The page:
UBC Theses and Dissertations

UBC Theses Logo

UBC Theses and Dissertations

The concept of drift and operationalization of its detection in simulated data Roded, Keren 2017

Your browser doesn't seem to have a PDF viewer, please download the PDF to view this item.

Item Metadata

Download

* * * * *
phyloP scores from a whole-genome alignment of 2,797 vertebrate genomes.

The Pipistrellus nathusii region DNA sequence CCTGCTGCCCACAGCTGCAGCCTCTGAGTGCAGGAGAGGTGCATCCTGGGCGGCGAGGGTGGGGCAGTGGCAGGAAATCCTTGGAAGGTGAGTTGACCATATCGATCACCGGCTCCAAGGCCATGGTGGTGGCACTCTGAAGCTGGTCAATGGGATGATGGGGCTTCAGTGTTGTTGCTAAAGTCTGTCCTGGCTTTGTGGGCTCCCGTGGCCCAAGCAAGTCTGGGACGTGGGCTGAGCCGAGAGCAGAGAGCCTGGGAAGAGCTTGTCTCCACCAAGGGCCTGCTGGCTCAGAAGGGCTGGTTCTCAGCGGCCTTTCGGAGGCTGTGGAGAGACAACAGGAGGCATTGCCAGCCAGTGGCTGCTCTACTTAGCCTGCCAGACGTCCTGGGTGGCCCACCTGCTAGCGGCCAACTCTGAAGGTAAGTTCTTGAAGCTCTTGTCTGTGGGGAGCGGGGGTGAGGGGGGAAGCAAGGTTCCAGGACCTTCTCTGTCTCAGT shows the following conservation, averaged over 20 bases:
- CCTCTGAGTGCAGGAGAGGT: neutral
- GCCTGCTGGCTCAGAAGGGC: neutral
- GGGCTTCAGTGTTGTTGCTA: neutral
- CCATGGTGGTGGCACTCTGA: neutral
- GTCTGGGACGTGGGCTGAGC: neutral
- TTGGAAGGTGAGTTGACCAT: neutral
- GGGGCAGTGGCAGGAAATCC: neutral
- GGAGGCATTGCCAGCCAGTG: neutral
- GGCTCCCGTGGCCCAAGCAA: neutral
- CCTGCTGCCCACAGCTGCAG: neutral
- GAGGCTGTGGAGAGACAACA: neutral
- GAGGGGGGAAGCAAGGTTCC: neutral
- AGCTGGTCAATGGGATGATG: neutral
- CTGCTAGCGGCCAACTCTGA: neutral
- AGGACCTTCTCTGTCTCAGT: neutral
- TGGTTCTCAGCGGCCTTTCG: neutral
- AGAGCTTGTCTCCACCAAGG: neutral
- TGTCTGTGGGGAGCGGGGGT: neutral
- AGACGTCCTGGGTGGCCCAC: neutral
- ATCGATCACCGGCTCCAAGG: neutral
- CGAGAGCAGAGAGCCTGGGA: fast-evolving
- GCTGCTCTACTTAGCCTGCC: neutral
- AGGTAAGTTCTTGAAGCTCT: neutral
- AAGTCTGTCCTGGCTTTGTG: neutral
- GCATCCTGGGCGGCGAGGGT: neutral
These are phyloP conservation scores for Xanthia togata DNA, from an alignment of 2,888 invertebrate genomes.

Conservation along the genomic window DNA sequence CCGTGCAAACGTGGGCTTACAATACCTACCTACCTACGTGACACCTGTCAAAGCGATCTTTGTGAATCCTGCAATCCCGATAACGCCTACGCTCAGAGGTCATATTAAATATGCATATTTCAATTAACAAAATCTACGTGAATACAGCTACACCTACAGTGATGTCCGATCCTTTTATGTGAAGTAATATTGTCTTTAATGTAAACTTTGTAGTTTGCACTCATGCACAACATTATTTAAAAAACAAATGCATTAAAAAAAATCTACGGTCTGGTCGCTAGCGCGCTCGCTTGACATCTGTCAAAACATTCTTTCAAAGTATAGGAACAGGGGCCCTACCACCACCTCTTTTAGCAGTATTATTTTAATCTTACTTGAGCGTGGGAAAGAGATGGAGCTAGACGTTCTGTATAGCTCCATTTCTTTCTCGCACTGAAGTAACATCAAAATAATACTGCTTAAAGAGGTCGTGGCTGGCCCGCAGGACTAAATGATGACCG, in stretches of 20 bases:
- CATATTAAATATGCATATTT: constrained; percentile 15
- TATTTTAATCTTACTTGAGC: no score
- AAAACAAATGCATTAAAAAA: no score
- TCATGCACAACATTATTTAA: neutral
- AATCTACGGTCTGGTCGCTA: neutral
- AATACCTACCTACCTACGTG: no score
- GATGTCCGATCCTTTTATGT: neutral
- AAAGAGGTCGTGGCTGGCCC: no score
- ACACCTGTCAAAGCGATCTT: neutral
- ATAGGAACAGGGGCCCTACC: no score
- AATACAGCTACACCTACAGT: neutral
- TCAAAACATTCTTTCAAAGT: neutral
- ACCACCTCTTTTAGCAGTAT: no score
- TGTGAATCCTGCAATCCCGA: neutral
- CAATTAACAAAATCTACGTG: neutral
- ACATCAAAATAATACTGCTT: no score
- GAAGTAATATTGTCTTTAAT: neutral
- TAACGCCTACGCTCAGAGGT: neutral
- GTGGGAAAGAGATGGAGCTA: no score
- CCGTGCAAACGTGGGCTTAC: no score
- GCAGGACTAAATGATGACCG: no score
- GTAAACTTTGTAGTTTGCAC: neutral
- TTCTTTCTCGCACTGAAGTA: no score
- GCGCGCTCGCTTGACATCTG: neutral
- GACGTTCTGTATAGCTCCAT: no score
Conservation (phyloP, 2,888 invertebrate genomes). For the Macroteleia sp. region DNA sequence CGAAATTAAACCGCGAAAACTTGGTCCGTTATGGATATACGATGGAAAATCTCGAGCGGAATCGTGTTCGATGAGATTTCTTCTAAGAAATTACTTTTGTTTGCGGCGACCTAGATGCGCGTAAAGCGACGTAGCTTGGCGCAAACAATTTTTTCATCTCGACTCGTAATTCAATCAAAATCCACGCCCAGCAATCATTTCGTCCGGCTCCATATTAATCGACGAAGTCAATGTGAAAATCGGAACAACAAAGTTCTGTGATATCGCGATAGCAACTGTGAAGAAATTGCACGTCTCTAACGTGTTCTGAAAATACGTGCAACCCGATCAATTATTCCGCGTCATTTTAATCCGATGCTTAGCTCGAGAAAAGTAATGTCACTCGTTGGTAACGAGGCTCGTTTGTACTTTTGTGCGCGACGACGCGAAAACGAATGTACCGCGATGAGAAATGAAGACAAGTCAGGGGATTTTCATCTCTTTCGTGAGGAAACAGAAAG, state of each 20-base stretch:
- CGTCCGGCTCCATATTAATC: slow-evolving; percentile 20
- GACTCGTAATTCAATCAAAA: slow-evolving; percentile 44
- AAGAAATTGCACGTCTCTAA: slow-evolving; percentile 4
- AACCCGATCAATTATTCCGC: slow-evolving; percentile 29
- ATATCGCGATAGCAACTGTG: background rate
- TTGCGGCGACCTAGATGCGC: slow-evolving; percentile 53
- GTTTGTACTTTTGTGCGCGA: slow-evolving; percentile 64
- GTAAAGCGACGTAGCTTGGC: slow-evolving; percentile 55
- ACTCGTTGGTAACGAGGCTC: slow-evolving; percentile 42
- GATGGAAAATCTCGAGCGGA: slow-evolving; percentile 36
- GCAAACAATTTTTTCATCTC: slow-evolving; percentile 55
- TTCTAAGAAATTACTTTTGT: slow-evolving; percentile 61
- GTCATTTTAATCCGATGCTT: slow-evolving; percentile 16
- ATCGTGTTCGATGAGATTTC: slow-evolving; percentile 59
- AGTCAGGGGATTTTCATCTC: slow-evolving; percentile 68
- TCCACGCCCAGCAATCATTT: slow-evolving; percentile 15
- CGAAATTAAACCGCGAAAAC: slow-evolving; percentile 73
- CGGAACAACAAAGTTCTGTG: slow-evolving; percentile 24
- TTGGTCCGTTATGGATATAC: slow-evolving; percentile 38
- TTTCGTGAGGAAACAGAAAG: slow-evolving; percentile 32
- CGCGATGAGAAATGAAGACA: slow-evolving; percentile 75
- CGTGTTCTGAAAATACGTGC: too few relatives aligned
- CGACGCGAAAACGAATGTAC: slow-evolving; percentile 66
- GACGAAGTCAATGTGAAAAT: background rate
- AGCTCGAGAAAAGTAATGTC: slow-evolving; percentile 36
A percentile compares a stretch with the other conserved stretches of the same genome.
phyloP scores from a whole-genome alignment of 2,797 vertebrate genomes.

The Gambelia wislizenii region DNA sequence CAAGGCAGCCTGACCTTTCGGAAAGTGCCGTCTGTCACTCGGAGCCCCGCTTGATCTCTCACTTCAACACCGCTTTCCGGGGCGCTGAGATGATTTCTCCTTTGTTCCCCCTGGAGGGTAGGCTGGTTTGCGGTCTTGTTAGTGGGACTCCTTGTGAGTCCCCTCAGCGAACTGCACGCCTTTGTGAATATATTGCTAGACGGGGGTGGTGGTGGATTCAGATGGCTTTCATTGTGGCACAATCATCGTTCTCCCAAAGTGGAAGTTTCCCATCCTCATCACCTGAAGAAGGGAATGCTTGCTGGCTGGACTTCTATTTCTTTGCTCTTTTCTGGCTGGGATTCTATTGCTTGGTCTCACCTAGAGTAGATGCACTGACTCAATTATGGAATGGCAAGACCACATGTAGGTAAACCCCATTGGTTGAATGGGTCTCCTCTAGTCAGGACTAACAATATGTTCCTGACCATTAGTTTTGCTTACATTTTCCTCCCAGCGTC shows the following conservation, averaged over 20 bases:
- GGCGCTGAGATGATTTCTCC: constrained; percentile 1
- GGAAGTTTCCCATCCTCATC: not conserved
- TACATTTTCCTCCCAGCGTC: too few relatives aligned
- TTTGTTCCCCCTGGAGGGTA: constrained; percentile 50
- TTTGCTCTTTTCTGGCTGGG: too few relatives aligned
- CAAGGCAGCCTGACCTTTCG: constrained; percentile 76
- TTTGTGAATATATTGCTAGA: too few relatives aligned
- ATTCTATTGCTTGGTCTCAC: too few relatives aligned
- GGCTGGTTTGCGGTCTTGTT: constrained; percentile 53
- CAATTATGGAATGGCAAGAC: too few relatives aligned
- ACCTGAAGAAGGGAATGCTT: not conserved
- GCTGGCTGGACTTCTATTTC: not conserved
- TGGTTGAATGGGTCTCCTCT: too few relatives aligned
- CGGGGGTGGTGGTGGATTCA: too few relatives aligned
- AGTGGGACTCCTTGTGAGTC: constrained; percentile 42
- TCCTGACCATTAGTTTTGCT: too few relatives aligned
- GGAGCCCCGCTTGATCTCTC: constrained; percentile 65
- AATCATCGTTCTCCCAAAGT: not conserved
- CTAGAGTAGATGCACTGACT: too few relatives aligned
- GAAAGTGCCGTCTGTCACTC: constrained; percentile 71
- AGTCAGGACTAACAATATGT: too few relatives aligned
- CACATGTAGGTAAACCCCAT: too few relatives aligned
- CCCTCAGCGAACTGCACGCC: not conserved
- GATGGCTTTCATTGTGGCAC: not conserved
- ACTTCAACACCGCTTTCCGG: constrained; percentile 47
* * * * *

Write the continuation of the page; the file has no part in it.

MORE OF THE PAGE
Media
24-ubc_2017_november_roded_keren.pdf [ 536.6kB ]
Metadata
JSON: 24-1.0355831.json
JSON-LD: 24-1.0355831-ld.json
RDF/XML (Pretty): 24-1.0355831-rdf.xml
RDF/JSON: 24-1.0355831-rdf.json
Turtle: 24-1.0355831-turtle.txt
N-Triples: 24-1.0355831-rdf-ntriples.txt
Original Record: 24-1.0355831-source.json
Full Text
24-1.0355831-fulltext.txt
Citation
24-1.0355831.ris

Full Text